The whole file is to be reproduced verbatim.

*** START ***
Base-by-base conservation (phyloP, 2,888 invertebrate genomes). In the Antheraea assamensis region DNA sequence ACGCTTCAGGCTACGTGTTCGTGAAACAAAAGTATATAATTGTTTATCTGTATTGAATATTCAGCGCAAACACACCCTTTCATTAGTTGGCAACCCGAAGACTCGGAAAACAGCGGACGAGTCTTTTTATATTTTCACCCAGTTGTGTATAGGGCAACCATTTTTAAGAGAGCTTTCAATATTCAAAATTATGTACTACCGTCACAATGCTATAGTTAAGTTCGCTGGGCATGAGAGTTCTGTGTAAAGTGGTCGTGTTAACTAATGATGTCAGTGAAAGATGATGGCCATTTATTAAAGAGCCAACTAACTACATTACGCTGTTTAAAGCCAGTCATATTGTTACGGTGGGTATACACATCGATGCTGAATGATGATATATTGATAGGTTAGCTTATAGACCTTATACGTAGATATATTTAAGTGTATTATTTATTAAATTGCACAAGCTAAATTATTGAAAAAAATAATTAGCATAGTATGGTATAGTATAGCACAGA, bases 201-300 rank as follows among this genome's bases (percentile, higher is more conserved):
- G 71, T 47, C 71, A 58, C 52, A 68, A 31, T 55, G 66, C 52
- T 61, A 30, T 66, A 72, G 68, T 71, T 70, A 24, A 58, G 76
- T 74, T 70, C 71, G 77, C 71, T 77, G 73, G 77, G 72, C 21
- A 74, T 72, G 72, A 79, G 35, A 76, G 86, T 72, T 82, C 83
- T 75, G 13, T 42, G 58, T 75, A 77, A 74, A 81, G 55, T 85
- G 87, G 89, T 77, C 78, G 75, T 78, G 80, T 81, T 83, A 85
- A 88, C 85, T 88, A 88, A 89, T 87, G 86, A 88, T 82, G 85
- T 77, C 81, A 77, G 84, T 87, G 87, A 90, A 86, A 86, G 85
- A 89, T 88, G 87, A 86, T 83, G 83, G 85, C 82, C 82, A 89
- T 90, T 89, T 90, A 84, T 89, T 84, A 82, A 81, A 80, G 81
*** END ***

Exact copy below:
Base-by-base conservation (phyloP, 2,888 invertebrate genomes). In the Antheraea assamensis region DNA sequence ACGCTTCAGGCTACGTGTTCGTGAAACAAAAGTATATAATTGTTTATCTGTATTGAATATTCAGCGCAAACACACCCTTTCATTAGTTGGCAACCCGAAGACTCGGAAAACAGCGGACGAGTCTTTTTATATTTTCACCCAGTTGTGTATAGGGCAACCATTTTTAAGAGAGCTTTCAATATTCAAAATTATGTACTACCGTCACAATGCTATAGTTAAGTTCGCTGGGCATGAGAGTTCTGTGTAAAGTGGTCGTGTTAACTAATGATGTCAGTGAAAGATGATGGCCATTTATTAAAGAGCCAACTAACTACATTACGCTGTTTAAAGCCAGTCATATTGTTACGGTGGGTATACACATCGATGCTGAATGATGATATATTGATAGGTTAGCTTATAGACCTTATACGTAGATATATTTAAGTGTATTATTTATTAAATTGCACAAGCTAAATTATTGAAAAAAATAATTAGCATAGTATGGTATAGTATAGCACAGA, bases 201-300 rank as follows among this genome's bases (percentile, higher is more conserved):
- G 71, T 47, C 71, A 58, C 52, A 68, A 31, T 55, G 66, C 52
- T 61, A 30, T 66, A 72, G 68, T 71, T 70, A 24, A 58, G 76
- T 74, T 70, C 71, G 77, C 71, T 77, G 73, G 77, G 72, C 21
- A 74, T 72, G 72, A 79, G 35, A 76, G 86, T 72, T 82, C 83
- T 75, G 13, T 42, G 58, T 75, A 77, A 74, A 81, G 55, T 85
- G 87, G 89, T 77, C 78, G 75, T 78, G 80, T 81, T 83, A 85
- A 88, C 85, T 88, A 88, A 89, T 87, G 86, A 88, T 82, G 85
- T 77, C 81, A 77, G 84, T 87, G 87, A 90, A 86, A 86, G 85
- A 89, T 88, G 87, A 86, T 83, G 83, G 85, C 82, C 82, A 89
- T 90, T 89, T 90, A 84, T 89, T 84, A 82, A 81, A 80, G 81